This study represents the most comprehensive taxonomic sampling of Coelogyninae thus far using complete plastomes. We newly sequenced 15 cp. genomes of Coelogyninae species and retrieved nine previously published cp. genomes for comparative and phylogenetic analyses. Here, in order to better show the systematic positions of Coelogyne and its related genera, the traditional concept of each genus was adopted.

The major objectives of this study were: (1) to investigate the characteristics and evolutionary patterns of cp. genomes among species in Coelogyninae; (2) to detect variation and mutation hotspots among these cp. genomes; (3) to explore the phylogenetic relationships among the major clades of Coelogyninae.


Plastome features of Coelogyninae species

The complete chloroplast genomes newly obtained from the 15 Coelogyninae species, plus previously sequenced nine species were very similar in the overall structure, gene content, order and GC content (Figs. 1 and 2; Additional file 1: Fig. S1). The lengths of the 24 Coelogyninae plastomes ranged between 158,394 bp (Pleione maculata) and 160,280 bp (Chelonistele sulphurea). All of the cp genomes possessed the typical four conjoined structures, including a pair of IRs (26,489–26,796 bp) separated by one LSC (86,603–88,206 bp) and one SSC (18,499–18,885 bp) region. The GC content in the IR regions (43.18–43.34%) was higher than those in the LSC (34.83–35.27%) and SSC (29.9–30.58%) regions (Additional file 2: Table S1). Each of the cp genome comprised 135 genes, including 89 protein-coding genes (PCGs), 38 tRNAs and eight rRNAs. There were 80 genes (59 PCGs and 21 tRNA genes) in the LSC region, 11 genes (10 PCGs and one tRNA gene) in the SSC region, 20 genes included two copies because of their location in the IR regions, including eight protein-coding genes (rpl2, rpl23, rps7, rps12, rps19, ycf2, ycf15, and ndhB), four rRNA genes (rrn16, rrn23, rrn4.5 and rrn5), and eight tRNA genes (trnA-UGC, trnH-GUG, trnI-CAU, trnI-GAU, trnL-CAA, trnN-GUU, trnR-ACG, and trnV-GAC). Among these genes, 19 genes contained two exons, including 11 coding genes (atpF, ndhA, two ndhB, petB, petD, rpl2, rpl16, rpoC1, rps12 and rps16) and eight tRNA genes (two trnA-UGC, trnG-UCC, two trnI-GAU, trnK-UUU, trnL-UAA and trnV-UAC). Four coding genes (two rps12, clpP1 and paf1) contained three exons. In all these plastomes, the gene ycf1 crossed the SSC and IRA junction. The SSC and IRB boundaries were positioned in the genes ycf1b and ndhF. The rps12 gene was recognized as a trans-spliced gene, with 5’-end exon located in the LSC region and two 3’-end exons located in IR regions (Fig. 1).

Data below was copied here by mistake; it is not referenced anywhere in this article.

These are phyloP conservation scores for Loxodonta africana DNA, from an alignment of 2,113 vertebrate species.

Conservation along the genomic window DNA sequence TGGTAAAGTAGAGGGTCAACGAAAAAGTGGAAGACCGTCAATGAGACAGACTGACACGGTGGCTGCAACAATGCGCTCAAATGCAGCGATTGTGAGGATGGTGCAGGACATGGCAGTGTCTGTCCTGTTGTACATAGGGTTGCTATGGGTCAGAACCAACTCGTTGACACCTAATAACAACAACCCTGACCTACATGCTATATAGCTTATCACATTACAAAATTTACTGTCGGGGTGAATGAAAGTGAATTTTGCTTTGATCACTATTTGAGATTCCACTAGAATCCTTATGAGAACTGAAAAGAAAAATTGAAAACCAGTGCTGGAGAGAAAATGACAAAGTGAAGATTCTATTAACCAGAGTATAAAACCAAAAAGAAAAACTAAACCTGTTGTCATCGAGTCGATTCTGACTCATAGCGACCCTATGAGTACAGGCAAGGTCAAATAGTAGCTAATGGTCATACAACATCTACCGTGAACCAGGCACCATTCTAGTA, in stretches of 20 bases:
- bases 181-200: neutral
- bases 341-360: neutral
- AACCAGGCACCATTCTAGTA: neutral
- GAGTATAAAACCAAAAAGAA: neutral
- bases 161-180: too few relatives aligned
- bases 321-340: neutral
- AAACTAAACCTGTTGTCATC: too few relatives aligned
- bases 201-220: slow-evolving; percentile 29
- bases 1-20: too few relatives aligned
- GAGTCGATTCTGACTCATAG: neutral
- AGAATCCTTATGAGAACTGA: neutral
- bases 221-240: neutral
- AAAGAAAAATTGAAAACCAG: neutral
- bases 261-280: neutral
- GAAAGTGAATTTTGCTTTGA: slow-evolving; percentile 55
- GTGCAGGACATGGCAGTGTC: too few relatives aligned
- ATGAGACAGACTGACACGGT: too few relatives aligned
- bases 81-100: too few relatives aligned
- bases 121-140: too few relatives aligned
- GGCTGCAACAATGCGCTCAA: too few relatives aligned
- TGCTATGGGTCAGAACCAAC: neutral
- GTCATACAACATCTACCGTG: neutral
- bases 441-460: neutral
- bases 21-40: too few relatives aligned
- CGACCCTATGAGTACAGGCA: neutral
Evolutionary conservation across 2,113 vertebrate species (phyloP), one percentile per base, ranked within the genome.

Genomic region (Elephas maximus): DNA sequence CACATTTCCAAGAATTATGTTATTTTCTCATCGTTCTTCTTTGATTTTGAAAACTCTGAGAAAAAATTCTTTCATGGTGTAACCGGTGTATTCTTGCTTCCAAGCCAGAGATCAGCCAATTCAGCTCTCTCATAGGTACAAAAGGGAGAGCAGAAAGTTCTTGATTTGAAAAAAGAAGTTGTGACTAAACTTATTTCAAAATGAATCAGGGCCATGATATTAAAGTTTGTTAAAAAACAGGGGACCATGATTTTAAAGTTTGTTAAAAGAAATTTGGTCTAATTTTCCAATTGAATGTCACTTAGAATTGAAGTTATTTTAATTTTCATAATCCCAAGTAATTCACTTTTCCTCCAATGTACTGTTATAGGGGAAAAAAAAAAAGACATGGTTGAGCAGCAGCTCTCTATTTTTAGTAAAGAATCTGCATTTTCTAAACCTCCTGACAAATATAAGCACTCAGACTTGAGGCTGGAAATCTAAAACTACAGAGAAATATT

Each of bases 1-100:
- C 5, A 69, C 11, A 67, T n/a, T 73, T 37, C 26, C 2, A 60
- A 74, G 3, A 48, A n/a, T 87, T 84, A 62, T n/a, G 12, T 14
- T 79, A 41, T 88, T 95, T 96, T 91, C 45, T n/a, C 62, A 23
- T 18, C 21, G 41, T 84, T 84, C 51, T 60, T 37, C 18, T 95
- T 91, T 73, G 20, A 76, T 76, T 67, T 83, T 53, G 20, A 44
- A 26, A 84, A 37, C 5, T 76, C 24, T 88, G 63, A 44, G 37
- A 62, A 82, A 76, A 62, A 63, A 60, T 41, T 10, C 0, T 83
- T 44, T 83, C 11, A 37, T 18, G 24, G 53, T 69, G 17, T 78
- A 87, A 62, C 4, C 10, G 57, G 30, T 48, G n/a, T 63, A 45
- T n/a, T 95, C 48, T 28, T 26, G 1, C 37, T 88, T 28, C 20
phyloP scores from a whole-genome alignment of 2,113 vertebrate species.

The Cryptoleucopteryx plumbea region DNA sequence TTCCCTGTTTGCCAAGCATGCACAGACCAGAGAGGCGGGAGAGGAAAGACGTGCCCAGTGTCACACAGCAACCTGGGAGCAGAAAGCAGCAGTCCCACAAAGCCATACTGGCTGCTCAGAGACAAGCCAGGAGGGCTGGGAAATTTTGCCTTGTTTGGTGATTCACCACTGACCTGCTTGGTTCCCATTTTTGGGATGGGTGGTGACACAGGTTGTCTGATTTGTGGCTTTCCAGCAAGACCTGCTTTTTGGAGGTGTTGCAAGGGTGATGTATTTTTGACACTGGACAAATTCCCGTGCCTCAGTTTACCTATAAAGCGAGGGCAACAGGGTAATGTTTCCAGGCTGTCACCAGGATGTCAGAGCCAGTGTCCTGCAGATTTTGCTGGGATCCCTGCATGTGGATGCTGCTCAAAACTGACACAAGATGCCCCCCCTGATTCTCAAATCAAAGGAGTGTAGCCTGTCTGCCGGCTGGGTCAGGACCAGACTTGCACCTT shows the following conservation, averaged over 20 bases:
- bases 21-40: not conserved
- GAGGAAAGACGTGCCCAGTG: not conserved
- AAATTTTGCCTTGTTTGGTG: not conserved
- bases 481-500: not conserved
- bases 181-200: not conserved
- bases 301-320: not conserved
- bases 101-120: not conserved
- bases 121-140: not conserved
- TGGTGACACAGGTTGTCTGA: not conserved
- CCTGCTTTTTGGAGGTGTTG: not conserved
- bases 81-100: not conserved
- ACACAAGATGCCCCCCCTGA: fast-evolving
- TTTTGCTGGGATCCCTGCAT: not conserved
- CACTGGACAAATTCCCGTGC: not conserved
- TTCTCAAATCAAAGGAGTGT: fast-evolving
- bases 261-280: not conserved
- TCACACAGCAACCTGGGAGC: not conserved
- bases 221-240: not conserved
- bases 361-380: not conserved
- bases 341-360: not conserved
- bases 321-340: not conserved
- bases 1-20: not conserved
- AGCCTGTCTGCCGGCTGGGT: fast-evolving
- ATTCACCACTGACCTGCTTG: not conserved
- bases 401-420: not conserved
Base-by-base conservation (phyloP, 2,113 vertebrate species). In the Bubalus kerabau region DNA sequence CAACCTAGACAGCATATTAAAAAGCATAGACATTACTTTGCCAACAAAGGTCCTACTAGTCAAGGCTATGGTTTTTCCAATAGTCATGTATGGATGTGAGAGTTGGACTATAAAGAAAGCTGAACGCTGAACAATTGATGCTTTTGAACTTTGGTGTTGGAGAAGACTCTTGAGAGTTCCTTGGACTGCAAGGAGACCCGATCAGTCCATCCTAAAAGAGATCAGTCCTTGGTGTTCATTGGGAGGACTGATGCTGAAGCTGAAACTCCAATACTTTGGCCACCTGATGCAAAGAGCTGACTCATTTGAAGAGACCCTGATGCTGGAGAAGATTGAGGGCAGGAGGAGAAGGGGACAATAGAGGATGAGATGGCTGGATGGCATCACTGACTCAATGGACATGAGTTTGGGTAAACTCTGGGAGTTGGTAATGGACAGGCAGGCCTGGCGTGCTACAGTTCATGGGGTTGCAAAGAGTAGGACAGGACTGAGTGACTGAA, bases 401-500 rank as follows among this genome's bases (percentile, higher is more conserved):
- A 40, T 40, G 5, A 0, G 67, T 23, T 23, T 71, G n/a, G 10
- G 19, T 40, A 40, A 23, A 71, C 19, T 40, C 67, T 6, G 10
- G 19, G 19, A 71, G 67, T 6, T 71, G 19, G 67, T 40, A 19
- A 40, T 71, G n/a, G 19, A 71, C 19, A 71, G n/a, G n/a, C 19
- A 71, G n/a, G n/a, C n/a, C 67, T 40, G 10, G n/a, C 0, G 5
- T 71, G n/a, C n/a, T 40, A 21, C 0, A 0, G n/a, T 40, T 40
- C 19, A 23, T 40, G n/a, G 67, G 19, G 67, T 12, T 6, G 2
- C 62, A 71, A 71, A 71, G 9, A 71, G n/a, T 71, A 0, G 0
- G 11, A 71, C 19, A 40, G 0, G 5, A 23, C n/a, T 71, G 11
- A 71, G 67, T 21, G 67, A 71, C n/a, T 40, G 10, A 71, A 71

Fig. 1
figure 1

Chloroplast genome organization and characteristics of Coelogyninae. Genes drawn inside and outside of the circle are transcribed in clockwise and counterclockwise directions separately. Darker and lighter gray area in the inner circle corresponds to the GC and AT content, respectively. Genes belonging to different functional groups are color-coded in the outmost circle

The graphical map of circular genomes was generated by GView to assess sequence variations among the 24 chloroplast genomes in Coelogyninae (Fig. 2). In all the examined plastomes, sequences in the LSC and SSC regions varied greatly across different genera and species. The genome comparison revealed that the sequences in the two IR regions were less divergent than those of the LSC and SSC regions. The intergenic regions exhibited higher divergence than the coding regions.

Fig. 2
figure 2

Graphical map of circular genomes retrieved by Gview, providing the overall visualization of the 24 Coelogyninae plastomes. From the inside to the outside, the positions of CDS (blue), rRNA (orange) and tRNA (green) genes on both the forward and reverse strand, followed by GC skew (yellow, red lines), GC content (cerulean, black lines) are shown in sequence. The outer circle indicates the genome size in kbp. The remaining circles display BLAST comparisons of plastome sequences. The innermost circle represents the reference genome of Thuniopsis cleistogama. The similar and divergent locations in the plastomes are shown in continuous and interrupted track lines, respectively. The lightly screened area stretching from the inner toward the outer circle indicates different regions with large sequence divergences

Identification of SSRs and long repetitive sequences